Employees and their Health Insurance
People could get health insurance policies by themselves or through their employers, such as dental clinics. Clinics can give different types of health insurance to their employees, ranging from “Individual health insurance (with or without a defined contribution allowance),” “small group health insurance policies” from the SHOP Marketplaces, “private small group plan,” and more (Merhar 2016b). Health insurance covers employees’ medical expenses, but they also serve the clinics in practical ways. Providing good health insurance could help dentists employ and retain good employees, avoiding the costly process of hiring new people.
Health insurance help persuade employees to work at the clinics and stay there. Clinics compete with each other to hire the best people so that they could provide excellent customer service to their patients (Ericksen and Twigg 2006). Good health insurance policies could help draw in these people (Ericksen and Twigg 2006). According to Peter Cargill, “an entrepreneurial executive leader and founder of Dentreps.com—the Dental Jobs Site, and DR Recruiting.com—Dentistry’s Recruiting Solution,” “If you’re [i.e. dental assistants] well qualified or experienced, you’ll have more leverage when asking for benefits, as you may have numerous job offers. Many studies in this area prove that employers with better overall benefits packages get the great employees almost every time, sometimes even when their hourly wage is lower” (2016). Bent Ericksen and Tim Twigg, founder and president, respectively, of Brent Ericksen and Associates, explain that potential employees accept offers based on the quality of the benefit packages because they see benefits “as an indication of how much employers value and care about their employees” (2006). Additionally, health insurance, such as “[employer-funded] individual health insurance,” may help clinics retain their employees for longer periods of time (Rosenberger 2014).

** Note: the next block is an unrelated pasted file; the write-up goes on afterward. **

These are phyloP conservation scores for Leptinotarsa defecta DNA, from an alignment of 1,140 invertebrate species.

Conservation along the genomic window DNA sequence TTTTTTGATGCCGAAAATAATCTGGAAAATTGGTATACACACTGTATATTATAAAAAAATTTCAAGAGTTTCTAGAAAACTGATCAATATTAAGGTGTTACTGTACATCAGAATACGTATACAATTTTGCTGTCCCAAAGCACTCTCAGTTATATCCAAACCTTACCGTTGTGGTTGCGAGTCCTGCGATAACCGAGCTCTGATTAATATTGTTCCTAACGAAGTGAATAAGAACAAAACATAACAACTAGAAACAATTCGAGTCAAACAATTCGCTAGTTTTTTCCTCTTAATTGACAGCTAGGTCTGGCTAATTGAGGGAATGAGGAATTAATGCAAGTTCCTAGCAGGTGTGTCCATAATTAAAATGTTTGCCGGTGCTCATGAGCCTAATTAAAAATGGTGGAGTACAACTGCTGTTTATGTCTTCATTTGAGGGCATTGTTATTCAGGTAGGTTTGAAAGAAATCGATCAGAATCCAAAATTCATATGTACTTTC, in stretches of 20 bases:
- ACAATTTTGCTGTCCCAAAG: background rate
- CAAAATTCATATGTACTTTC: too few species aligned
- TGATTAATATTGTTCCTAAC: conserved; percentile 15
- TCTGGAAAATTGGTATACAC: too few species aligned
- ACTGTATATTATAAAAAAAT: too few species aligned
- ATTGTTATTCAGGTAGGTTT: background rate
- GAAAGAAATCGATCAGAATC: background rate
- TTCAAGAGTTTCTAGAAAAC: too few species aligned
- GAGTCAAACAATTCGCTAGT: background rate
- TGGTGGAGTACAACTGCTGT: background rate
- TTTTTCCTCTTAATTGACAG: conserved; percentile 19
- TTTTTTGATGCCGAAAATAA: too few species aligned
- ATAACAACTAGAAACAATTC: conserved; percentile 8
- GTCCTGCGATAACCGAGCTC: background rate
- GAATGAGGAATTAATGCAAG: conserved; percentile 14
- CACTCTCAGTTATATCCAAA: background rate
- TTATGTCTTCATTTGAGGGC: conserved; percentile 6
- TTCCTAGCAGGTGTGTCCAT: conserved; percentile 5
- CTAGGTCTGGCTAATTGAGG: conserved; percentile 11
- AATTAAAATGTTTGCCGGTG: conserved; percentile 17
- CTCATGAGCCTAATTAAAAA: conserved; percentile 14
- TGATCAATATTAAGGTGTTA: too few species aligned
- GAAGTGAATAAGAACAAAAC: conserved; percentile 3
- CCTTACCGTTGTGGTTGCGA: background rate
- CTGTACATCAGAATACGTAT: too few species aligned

When employees leave due to bad benefits, lack of benefits, or for personal reasons, clinics have to spend a lot of money on finding and training new employees. Cargill states “Limiting or neglecting employee benefits has proven to reduce morale in the workplace and staff retention rates fall through the floor, leading to the higher costs of trying to hire new people to take these employees’ places” (2016). For instance, according to Christina Merhar from Zane Benefits, “Some studies (such as SHMR) predict that every time a business replaces a salaried employee, it costs six to nine months’ salary on average. For a dental hygienist making $60,000 a year, that’s $30,000 to $45,000 in recruiting and training expenses” (2016a). Clinics also have to consider “[the cost] of hiring a new employee, including the advertising, interviewing, screening, and hiring,” “[cost] of on-boarding a new person, including training and management time,” the amount of time needed for the employee to adapt to their working environment, and the fact that “[other] employees who see high turnover tend to disengage and lose productivity” (Merhar 2016a).
Health insurance policies may not be the only factor in convincing people to work at certain clinics. However, they could still help clinics persuade people to work and stay employed there.